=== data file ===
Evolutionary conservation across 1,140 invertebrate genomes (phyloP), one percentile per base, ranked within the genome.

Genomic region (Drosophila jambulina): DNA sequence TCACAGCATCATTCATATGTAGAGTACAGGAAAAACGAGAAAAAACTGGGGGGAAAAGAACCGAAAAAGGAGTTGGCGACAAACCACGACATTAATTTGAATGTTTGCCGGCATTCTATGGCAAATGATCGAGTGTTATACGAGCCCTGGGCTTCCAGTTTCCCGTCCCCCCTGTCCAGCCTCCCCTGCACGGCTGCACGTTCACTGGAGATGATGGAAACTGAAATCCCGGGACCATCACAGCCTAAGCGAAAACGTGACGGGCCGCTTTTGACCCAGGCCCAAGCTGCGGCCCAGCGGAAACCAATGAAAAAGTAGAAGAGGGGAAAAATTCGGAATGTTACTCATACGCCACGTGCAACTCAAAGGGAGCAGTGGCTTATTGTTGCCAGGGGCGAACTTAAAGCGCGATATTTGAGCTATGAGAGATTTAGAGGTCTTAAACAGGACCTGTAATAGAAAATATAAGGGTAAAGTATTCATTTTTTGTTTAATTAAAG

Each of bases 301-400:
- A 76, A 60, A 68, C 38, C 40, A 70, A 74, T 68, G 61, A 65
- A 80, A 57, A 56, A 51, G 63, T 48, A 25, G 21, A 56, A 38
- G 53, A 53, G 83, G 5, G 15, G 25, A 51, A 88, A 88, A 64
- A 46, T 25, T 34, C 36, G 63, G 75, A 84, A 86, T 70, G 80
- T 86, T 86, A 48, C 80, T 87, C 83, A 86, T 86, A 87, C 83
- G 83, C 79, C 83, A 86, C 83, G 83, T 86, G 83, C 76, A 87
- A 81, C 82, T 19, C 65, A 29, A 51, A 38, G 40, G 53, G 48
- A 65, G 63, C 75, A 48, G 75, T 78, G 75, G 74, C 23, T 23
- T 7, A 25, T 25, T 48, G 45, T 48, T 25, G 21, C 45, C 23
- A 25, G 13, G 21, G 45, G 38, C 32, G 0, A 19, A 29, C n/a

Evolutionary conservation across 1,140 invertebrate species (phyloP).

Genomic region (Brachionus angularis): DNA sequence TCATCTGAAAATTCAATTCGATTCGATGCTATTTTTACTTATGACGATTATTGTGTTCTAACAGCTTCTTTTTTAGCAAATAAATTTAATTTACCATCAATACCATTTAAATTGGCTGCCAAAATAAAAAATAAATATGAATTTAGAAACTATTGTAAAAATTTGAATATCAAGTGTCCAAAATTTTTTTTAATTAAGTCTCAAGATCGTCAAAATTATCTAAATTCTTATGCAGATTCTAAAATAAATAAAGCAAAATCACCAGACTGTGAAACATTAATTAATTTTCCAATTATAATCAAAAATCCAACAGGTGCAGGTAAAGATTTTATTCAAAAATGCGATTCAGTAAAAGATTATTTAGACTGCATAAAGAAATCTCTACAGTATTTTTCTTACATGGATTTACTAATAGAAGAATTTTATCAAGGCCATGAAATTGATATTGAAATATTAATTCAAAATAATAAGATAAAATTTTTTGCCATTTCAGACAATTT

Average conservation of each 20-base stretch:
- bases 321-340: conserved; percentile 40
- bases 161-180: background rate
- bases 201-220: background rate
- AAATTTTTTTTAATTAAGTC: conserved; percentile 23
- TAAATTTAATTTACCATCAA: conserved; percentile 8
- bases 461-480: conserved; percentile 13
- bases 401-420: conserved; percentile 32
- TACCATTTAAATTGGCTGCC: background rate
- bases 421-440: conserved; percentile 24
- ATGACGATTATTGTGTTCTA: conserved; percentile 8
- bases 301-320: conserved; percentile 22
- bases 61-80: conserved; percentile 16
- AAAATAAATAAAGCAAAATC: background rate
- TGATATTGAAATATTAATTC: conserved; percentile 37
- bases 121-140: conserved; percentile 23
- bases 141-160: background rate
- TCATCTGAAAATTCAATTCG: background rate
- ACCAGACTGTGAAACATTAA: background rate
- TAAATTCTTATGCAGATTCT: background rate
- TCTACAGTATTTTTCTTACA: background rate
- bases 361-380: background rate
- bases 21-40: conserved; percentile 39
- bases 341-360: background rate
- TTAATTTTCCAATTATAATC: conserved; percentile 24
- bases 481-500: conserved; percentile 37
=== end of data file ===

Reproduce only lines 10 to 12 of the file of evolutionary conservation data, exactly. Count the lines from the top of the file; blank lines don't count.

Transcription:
- A 81, C 82, T 19, C 65, A 29, A 51, A 38, G 40, G 53, G 48
- A 65, G 63, C 75, A 48, G 75, T 78, G 75, G 74, C 23, T 23
- T 7, A 25, T 25, T 48, G 45, T 48, T 25, G 21, C 45, C 23